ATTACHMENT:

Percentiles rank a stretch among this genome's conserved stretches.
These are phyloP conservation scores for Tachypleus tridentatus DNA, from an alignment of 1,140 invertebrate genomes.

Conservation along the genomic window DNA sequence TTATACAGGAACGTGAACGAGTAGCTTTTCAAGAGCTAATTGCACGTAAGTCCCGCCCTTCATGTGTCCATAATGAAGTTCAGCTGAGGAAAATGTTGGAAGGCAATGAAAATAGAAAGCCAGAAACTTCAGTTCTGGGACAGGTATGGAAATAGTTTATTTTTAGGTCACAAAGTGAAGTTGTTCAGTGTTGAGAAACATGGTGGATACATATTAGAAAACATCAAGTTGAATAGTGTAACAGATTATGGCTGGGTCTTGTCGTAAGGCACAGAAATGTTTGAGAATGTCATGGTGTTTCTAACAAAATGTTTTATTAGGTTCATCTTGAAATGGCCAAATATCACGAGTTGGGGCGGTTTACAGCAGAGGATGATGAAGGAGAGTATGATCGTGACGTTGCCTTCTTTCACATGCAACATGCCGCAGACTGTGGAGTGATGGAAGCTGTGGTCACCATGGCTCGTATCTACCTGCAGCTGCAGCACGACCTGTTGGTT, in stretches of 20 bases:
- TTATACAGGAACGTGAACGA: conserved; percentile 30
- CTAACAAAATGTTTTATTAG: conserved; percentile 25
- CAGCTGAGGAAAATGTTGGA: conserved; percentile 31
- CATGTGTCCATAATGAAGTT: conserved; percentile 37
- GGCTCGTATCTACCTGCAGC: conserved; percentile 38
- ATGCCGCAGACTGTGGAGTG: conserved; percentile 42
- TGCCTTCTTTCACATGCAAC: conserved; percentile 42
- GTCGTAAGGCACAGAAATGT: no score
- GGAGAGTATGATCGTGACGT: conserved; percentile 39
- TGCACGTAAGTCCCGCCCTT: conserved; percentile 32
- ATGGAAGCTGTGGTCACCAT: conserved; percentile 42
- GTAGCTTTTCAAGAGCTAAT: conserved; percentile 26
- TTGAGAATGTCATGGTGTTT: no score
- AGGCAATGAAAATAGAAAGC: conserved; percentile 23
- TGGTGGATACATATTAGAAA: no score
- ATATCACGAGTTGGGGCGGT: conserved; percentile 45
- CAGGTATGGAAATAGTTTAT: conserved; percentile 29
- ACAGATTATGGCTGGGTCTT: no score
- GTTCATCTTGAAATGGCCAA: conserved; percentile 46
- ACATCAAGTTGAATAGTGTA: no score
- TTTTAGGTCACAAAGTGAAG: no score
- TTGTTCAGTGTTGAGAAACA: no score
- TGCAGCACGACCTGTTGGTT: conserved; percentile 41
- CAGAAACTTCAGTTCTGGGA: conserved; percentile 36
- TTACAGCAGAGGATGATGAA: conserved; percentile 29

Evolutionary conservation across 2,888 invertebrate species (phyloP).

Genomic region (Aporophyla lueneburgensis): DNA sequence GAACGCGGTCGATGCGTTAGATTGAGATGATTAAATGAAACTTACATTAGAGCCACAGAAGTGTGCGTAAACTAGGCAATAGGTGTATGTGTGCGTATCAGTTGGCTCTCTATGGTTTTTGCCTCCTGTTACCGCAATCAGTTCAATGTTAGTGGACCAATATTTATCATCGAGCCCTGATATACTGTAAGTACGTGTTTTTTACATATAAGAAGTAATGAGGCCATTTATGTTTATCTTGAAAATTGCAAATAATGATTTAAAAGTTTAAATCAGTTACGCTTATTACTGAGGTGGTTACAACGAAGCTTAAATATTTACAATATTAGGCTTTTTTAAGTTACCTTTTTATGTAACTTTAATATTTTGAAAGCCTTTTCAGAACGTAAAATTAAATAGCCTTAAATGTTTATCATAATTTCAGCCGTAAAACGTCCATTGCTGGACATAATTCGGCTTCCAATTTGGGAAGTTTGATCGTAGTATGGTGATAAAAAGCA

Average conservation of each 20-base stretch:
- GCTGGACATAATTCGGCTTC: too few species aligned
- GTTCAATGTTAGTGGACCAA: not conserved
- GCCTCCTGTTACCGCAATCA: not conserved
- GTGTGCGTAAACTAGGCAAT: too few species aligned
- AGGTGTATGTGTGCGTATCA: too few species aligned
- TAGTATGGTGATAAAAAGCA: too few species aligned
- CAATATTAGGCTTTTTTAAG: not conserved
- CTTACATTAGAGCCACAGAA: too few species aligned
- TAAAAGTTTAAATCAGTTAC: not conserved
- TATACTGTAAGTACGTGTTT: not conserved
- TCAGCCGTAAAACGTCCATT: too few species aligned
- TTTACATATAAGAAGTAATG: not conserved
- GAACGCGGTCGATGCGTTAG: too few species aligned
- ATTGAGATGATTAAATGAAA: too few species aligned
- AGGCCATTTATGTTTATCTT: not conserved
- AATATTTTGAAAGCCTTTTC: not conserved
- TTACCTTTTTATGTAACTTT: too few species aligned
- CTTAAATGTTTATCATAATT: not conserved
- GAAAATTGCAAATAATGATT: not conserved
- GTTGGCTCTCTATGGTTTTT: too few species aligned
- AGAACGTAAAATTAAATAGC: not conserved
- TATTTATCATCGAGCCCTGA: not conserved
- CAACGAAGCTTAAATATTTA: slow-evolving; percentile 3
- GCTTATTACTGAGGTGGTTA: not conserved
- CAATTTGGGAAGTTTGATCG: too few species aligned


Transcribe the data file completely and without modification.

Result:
Percentiles rank a stretch among this genome's conserved stretches.
These are phyloP conservation scores for Tachypleus tridentatus DNA, from an alignment of 1,140 invertebrate genomes.

Conservation along the genomic window DNA sequence TTATACAGGAACGTGAACGAGTAGCTTTTCAAGAGCTAATTGCACGTAAGTCCCGCCCTTCATGTGTCCATAATGAAGTTCAGCTGAGGAAAATGTTGGAAGGCAATGAAAATAGAAAGCCAGAAACTTCAGTTCTGGGACAGGTATGGAAATAGTTTATTTTTAGGTCACAAAGTGAAGTTGTTCAGTGTTGAGAAACATGGTGGATACATATTAGAAAACATCAAGTTGAATAGTGTAACAGATTATGGCTGGGTCTTGTCGTAAGGCACAGAAATGTTTGAGAATGTCATGGTGTTTCTAACAAAATGTTTTATTAGGTTCATCTTGAAATGGCCAAATATCACGAGTTGGGGCGGTTTACAGCAGAGGATGATGAAGGAGAGTATGATCGTGACGTTGCCTTCTTTCACATGCAACATGCCGCAGACTGTGGAGTGATGGAAGCTGTGGTCACCATGGCTCGTATCTACCTGCAGCTGCAGCACGACCTGTTGGTT, in stretches of 20 bases:
- TTATACAGGAACGTGAACGA: conserved; percentile 30
- CTAACAAAATGTTTTATTAG: conserved; percentile 25
- CAGCTGAGGAAAATGTTGGA: conserved; percentile 31
- CATGTGTCCATAATGAAGTT: conserved; percentile 37
- GGCTCGTATCTACCTGCAGC: conserved; percentile 38
- ATGCCGCAGACTGTGGAGTG: conserved; percentile 42
- TGCCTTCTTTCACATGCAAC: conserved; percentile 42
- GTCGTAAGGCACAGAAATGT: no score
- GGAGAGTATGATCGTGACGT: conserved; percentile 39
- TGCACGTAAGTCCCGCCCTT: conserved; percentile 32
- ATGGAAGCTGTGGTCACCAT: conserved; percentile 42
- GTAGCTTTTCAAGAGCTAAT: conserved; percentile 26
- TTGAGAATGTCATGGTGTTT: no score
- AGGCAATGAAAATAGAAAGC: conserved; percentile 23
- TGGTGGATACATATTAGAAA: no score
- ATATCACGAGTTGGGGCGGT: conserved; percentile 45
- CAGGTATGGAAATAGTTTAT: conserved; percentile 29
- ACAGATTATGGCTGGGTCTT: no score
- GTTCATCTTGAAATGGCCAA: conserved; percentile 46
- ACATCAAGTTGAATAGTGTA: no score
- TTTTAGGTCACAAAGTGAAG: no score
- TTGTTCAGTGTTGAGAAACA: no score
- TGCAGCACGACCTGTTGGTT: conserved; percentile 41
- CAGAAACTTCAGTTCTGGGA: conserved; percentile 36
- TTACAGCAGAGGATGATGAA: conserved; percentile 29

Evolutionary conservation across 2,888 invertebrate species (phyloP).

Genomic region (Aporophyla lueneburgensis): DNA sequence GAACGCGGTCGATGCGTTAGATTGAGATGATTAAATGAAACTTACATTAGAGCCACAGAAGTGTGCGTAAACTAGGCAATAGGTGTATGTGTGCGTATCAGTTGGCTCTCTATGGTTTTTGCCTCCTGTTACCGCAATCAGTTCAATGTTAGTGGACCAATATTTATCATCGAGCCCTGATATACTGTAAGTACGTGTTTTTTACATATAAGAAGTAATGAGGCCATTTATGTTTATCTTGAAAATTGCAAATAATGATTTAAAAGTTTAAATCAGTTACGCTTATTACTGAGGTGGTTACAACGAAGCTTAAATATTTACAATATTAGGCTTTTTTAAGTTACCTTTTTATGTAACTTTAATATTTTGAAAGCCTTTTCAGAACGTAAAATTAAATAGCCTTAAATGTTTATCATAATTTCAGCCGTAAAACGTCCATTGCTGGACATAATTCGGCTTCCAATTTGGGAAGTTTGATCGTAGTATGGTGATAAAAAGCA

Average conservation of each 20-base stretch:
- GCTGGACATAATTCGGCTTC: too few species aligned
- GTTCAATGTTAGTGGACCAA: not conserved
- GCCTCCTGTTACCGCAATCA: not conserved
- GTGTGCGTAAACTAGGCAAT: too few species aligned
- AGGTGTATGTGTGCGTATCA: too few species aligned
- TAGTATGGTGATAAAAAGCA: too few species aligned
- CAATATTAGGCTTTTTTAAG: not conserved
- CTTACATTAGAGCCACAGAA: too few species aligned
- TAAAAGTTTAAATCAGTTAC: not conserved
- TATACTGTAAGTACGTGTTT: not conserved
- TCAGCCGTAAAACGTCCATT: too few species aligned
- TTTACATATAAGAAGTAATG: not conserved
- GAACGCGGTCGATGCGTTAG: too few species aligned
- ATTGAGATGATTAAATGAAA: too few species aligned
- AGGCCATTTATGTTTATCTT: not conserved
- AATATTTTGAAAGCCTTTTC: not conserved
- TTACCTTTTTATGTAACTTT: too few species aligned
- CTTAAATGTTTATCATAATT: not conserved
- GAAAATTGCAAATAATGATT: not conserved
- GTTGGCTCTCTATGGTTTTT: too few species aligned
- AGAACGTAAAATTAAATAGC: not conserved
- TATTTATCATCGAGCCCTGA: not conserved
- CAACGAAGCTTAAATATTTA: slow-evolving; percentile 3
- GCTTATTACTGAGGTGGTTA: not conserved
- CAATTTGGGAAGTTTGATCG: too few species aligned